Rep. Peters Answers Urgent Call Made by UN Climate Report, Introduces Carbon Dioxide Removal Legislation
April 7, 2022
WASHINGTON, D.C. — Yesterday, Rep. Scott Peters (CA-52) and Chairman of the Subcommittee on Environment and Climate Change Rep. Paul Tonko (NY-20) co-introduced the Federal Carbon Dioxide Removal (CDR) Leadership Act. Following this week’s stark report from the United Nations’ Intergovernmental Panel on Climate Change (IPCC), this bill targets specific recommendations made in the renowned report by directing Congress to take bold climate action.
“The most recent IPCC climate report focuses on carbon removal as a solution to climate change,” said Rep. Peters. “Although these solutions are costly and still evolving, we need them to maintain a safe climate. The federal government must provide robust support to develop and deploy these technologies quickly. Our bill answers this call to action by creating a sustainable, long-term market for direct air capture and other carbon removal processes. The Federal CDR Leadership Act proves we are serious about leading the world in addressing climate change, creating well-paying jobs in the clean energy transition, and developing essential next generation technologies in America.”
The Federal Carbon Dioxide Removal Leadership Act of 2022:
- Requires the Department of Energy (DOE) to remove an increasing amount of carbon dioxide emissions every year using direct air capture or other technology-based removal solutions;
- Ensures best practices for monitoring, reporting, and verifying carbon removals and for collaborating with communities on new projects;
- Incentivizes cost reductions over time and gives flexibility for DOE to invest in new technologies with high carbon removal potential;
- Requires DOE to invest in smaller CDR projects to promote a broad portfolio of technologies;
- Prioritizes domestic job creation, environmental justice, innovative technologies, and community benefits.
This legislation builds on Rep. Peters’ long list of climate accomplishments, including those related to direct air capture, during his time in Congress. In 2019, he introduced bipartisan legislation to incentivize carbon utilization and direct air capture research and development to reduce CO2 emissions in the atmosphere. The bill was passed as part of the Fiscal Year 2021 federal spending package. In 2021, the POWER ON Act became law as part of the Infrastructure Investments and Jobs Act of 2021. Since then, the Department of Energy’s “Building a Better Grid” Initiative began implementing key transmission provisions in the bipartisan infrastructure deal, including the POWER ON Act. Back in the district, Rep. Peters continuously engages with institutions that work to help our climate, including a recent visit to a San Diego-based company that develops algae as a biofuel.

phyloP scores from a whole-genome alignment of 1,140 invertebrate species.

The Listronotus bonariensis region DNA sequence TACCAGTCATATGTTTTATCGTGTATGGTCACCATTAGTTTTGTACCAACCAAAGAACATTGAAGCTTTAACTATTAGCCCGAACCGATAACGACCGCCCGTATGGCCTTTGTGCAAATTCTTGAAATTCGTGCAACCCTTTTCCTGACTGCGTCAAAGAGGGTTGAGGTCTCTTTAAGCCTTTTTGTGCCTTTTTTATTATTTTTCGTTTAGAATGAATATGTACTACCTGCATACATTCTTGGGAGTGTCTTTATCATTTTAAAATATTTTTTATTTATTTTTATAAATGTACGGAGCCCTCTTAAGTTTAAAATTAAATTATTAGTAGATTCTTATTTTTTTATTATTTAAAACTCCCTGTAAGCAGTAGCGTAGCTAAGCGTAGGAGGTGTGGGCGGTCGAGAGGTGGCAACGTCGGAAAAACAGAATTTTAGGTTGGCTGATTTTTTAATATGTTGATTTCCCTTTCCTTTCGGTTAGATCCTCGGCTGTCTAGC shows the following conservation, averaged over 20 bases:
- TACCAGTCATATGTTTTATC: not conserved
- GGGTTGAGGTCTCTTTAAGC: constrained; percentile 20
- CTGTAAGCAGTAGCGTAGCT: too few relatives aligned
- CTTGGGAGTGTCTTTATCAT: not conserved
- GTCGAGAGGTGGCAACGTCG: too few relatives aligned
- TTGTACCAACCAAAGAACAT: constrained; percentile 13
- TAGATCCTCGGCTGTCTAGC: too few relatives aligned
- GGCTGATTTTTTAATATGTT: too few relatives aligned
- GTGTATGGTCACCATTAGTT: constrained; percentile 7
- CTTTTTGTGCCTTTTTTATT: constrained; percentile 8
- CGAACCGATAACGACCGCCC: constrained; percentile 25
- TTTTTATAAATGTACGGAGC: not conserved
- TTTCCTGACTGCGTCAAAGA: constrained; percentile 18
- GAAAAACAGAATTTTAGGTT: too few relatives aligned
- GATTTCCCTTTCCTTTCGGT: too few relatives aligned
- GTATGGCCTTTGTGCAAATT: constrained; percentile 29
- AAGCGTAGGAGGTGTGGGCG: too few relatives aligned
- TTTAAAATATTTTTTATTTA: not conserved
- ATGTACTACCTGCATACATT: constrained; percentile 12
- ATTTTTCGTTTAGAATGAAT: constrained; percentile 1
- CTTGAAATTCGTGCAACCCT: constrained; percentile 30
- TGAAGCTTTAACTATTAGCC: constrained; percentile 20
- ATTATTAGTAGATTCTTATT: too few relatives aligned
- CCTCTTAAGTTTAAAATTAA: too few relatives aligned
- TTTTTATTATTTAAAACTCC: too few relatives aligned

“Scientists have made it clear—we must use every tool at our disposal in order to address the ever-worsening climate crisis,” Congressman Tonko said. “Nothing can substitute for eliminating fossil fuels and reducing our carbon dioxide emissions, but investing in technology that removes harmful legacy emissions from our atmosphere will also be key to that effort. Our legislation takes needed steps to spur these developments while also creating good-paying jobs, supporting innovation, and propelling forward our nation’s clean energy economy. I’m thankful to Congressman Peters for his leadership on this bill and urge my colleagues to join us in cosponsoring this smart, clean, and meaningful legislation.”
Among its findings, the IPCC report notes we must reach peak emissions by 2025 to limit warming to 1.5°C of warming. We must also phase out fossil fuels by up to 95% by 2050 to avoid more than 1.5°C of warming. Regarding methane pollution, which is another top priority for Rep. Peters, we must cut emissions by 33% by 2030, 20 years earlier than previously thought. The report also focuses on carbon removal in particular, stating that it will be required to counterbalance sectors whose emissions are difficult to mitigate, such as steel production and long-haul aviation. Mobilizing resources to remove carbon from the atmosphere can benefit American communities by creating up to 300,000 jobs, and reducing legacy emissions that have historically hurt many low-income neighborhoods and communities of color.
Organizations that support this legislation include: C2ES, Carbon180, Carbon Engineering, Climeworks, the Evangelical Environmental Network, Linden, Openair, Shopify, and Stripe.